PEOPLE v. WILLIAMS

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Court of Appeal, Second District, Division 5, California.

The PEOPLE of the State of California, Plaintiff and Respondent, v. John M. WILLIAMS, Defendant and Appellant.

Cr. 13012.

Decided: August 12, 1968

James L. Flournoy, Los Angeles, under appointment by the Court of Appeal, for appellant. Thomas C. Lynch, Atty. Gen., William E. James, Asst. Atty. Gen., Mark Christiansen, Deputy Atty. Gen., for respondent.

Defendant was charged as follows: Count I—grand theft auto; Count II—violation of section 10851 of the Vehicle Code; Count III—-battery on Officer Alderson; Count IV—battery on Officer Pallas; Count V—battery on Officer Sands; and Count VI—battery on Officer Mize.1 Defendant pleaded not guilty but admitted two prior convictions of automobile theft.

A jury found defendant guilty on Counts II, III, IV and V. He was acquitted on Count I. Count VI was dismissed after the jury reported itself unable to agree. Defendant was sentenced to concurrent prison terms.

Mrs. Kass parked her 1960 white Pontiac in a parking lot at 11:00 a.m. on July 20, 1966. When she returned at 5:00 p.m. the car was gone. She reported it as stolen later that afternoon. It was returned to her by the police on July 24.

On July 22, after 8:00 p.m., Officer Alderson observed a 1960 white Pontiac make a right turn against a red traffic light without stopping. He pursued the car on his motorcycle. His red lights were on. The car stopped, defendant got out and ran between two houses. The officer pursued him on foot.

Defendant tried to escape by climbing over a fence. Alderson stopped him by grabbing his shirt. Defendant then struck the officer on the right shoulder. A fight ensued. Defendant grabbed the officer's holster and jerked it and his gun from his belt. At that time another officer, Pallas, arrived. Defendant swung his right fist at him and struck him on the right shoulder. Eventually the two officers subdued defendant and he was handcuffed.

Defendant was driven to the station by Officers Mize and Sands. Mize was driving, Sands was in the back seat with defendant. At one point during the drive defendant lifted both feet above the back seat (sic)2 and kicked Mize in the back of the head. Sands then tried to subdue him. In attempting to do so Sands himself was kicked on the left side of the head.3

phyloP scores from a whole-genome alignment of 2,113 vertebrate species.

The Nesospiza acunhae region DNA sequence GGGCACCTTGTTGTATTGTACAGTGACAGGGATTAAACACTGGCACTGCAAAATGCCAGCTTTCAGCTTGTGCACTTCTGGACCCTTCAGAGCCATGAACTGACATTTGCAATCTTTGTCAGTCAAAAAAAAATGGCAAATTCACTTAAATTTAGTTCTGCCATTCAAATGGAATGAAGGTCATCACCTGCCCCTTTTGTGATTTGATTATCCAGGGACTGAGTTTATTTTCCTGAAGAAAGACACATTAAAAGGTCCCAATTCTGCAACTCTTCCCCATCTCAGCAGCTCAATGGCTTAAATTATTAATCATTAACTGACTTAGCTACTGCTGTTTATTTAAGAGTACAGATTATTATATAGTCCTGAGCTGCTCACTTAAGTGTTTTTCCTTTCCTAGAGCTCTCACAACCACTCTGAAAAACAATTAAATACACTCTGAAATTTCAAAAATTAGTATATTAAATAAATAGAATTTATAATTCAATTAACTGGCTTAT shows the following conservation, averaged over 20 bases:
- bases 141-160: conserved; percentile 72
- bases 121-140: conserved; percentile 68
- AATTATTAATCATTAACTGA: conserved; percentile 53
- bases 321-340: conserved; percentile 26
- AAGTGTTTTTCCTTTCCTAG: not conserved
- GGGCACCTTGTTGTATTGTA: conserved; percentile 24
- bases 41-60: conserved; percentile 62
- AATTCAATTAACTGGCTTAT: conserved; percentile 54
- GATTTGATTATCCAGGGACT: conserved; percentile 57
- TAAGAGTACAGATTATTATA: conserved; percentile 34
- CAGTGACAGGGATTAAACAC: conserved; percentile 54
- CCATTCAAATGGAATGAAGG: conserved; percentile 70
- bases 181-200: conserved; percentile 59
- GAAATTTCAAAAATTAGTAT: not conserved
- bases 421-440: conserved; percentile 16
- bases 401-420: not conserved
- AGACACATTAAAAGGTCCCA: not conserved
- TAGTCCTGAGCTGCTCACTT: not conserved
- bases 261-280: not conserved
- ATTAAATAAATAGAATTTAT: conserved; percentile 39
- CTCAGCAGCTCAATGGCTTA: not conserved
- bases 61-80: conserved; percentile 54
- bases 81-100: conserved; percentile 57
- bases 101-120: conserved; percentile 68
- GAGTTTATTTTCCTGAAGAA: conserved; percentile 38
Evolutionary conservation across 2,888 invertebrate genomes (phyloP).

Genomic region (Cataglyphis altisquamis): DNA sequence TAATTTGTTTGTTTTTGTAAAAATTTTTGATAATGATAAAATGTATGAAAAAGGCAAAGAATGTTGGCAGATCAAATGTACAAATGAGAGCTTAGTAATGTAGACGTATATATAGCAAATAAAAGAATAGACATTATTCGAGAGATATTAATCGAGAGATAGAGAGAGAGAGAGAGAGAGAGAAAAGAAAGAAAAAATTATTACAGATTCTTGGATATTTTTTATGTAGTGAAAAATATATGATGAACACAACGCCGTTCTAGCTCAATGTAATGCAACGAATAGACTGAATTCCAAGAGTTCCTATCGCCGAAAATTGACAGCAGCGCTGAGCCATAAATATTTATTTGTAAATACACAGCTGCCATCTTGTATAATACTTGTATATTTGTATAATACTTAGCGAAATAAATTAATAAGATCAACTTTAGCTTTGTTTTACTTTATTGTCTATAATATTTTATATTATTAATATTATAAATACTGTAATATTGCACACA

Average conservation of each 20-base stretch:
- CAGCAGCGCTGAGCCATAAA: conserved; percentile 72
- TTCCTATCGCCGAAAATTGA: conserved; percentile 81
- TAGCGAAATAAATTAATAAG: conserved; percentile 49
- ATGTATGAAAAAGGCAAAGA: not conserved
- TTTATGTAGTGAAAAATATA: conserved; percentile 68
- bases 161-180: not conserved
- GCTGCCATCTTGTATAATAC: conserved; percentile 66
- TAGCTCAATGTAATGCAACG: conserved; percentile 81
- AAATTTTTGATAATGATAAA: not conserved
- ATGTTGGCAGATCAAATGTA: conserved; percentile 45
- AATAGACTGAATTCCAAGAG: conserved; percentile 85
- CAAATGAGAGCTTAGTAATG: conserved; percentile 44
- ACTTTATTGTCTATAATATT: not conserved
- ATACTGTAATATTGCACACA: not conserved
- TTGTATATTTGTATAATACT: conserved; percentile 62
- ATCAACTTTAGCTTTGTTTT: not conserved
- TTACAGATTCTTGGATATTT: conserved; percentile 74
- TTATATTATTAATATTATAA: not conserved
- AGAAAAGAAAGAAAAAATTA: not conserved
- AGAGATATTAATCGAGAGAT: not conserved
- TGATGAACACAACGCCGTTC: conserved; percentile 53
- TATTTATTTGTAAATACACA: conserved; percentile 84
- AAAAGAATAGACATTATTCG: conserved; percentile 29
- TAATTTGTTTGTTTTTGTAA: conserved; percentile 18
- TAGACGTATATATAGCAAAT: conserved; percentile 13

Defendant testified to a totally different version of the fact. On July 22 he had been drinking all day at his girl friend's house. In the evening he started to walk home. He crossed a street against a red light. He then saw the officers coming and took off running. He justified the batteries of Alderson and Pallas as resistance to police brutality. The altercation in the car was provoked by insults and kicks administered by Sands. When he tried to protect himself from Sands' attacks, Mize clumbed over the seat and started to hit him. He did not kick Mize in the back of his head. During the entire sequence of events defendant was drunk.4

Appointed counsel raises several issues. As far as the violation of section 10851 of the Vehicle Code is concerned, his argument is essentially an attempt to belittle the testimony of the victim and of Officer Alderson, coupled with a claim that the evidence is insufficient to show the specific intent necessary for a violation of section 10851.

While it is true that Alderson did not see too much of defendant when he started to give chase, his testimony as a whole leaves no doubt that the man he eventually caught up with was defendant. As far as Mrs. Kass is concerned, at the preliminary hearing, she had erroneously given the date of the disappearance of her car as July 22 and she was impeached with her testimony. The weight of the impeaching evidence was for the jury.

Turning to the specific intent required for a violation of section 10851, the evidence is ample. The car was taken by somebody. When the police attempted to stop defendant for a relatively minor violation, he fled the scene. People v. Hopkins, 214 Cal.App.2d 487, 491—493, 29 Cal.Rptr. 636 demonstrates that the general rule, announced in People v. McFarland, 58 Cal.2d 748, 754, 26 Cal.Rptr. 473, 376 P.2d 4495 applies in prosecutions under section 10851 of the Vehicle Code.

Defendant's next point, that at most he was guilty of a violation of section 499b of the Penal Code (joy riding), is answered by the foregoing discussion.

It is next contended that the conviction on Counts III, IV and V is unconstitutional. The claim is made that nowhere does the Penal Code make it a separate crime to commit a battery on a peace officer engaged in the performance of his duties.